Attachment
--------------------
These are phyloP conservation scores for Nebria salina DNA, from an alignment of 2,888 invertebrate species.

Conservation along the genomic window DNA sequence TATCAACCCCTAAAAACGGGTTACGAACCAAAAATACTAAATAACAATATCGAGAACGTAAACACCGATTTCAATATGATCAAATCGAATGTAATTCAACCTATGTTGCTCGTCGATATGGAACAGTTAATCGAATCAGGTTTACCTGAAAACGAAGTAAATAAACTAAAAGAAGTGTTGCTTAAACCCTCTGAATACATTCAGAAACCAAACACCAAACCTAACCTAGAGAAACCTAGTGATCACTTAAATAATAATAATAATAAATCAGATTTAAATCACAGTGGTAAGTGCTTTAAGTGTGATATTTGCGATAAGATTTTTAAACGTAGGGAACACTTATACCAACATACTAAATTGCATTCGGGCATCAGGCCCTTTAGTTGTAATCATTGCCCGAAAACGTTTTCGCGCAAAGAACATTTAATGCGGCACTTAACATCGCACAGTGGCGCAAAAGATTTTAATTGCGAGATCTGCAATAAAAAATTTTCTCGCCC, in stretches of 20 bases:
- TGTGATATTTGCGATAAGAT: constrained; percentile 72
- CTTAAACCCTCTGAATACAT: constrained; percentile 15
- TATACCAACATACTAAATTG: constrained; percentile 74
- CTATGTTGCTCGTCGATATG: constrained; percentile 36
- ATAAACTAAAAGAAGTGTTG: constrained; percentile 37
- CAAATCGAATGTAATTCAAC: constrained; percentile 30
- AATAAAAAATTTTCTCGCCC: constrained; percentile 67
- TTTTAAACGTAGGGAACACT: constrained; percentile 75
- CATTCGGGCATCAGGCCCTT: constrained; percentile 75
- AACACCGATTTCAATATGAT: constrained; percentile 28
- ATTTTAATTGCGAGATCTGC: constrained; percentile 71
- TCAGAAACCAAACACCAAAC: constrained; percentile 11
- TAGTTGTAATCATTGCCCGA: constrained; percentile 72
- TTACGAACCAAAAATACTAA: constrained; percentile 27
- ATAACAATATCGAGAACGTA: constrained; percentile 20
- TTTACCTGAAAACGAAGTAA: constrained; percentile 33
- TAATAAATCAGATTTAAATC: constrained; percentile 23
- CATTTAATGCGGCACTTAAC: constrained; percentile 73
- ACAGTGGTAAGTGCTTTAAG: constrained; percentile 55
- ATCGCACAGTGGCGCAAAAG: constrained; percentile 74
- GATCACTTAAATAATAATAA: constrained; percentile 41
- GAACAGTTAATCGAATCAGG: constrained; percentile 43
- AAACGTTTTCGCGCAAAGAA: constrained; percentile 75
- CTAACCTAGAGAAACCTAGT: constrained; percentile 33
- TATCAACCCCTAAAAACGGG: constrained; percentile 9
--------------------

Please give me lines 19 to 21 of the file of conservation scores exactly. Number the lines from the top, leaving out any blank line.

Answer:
- TAATAAATCAGATTTAAATC: constrained; percentile 23
- CATTTAATGCGGCACTTAAC: constrained; percentile 73
- ACAGTGGTAAGTGCTTTAAG: constrained; percentile 55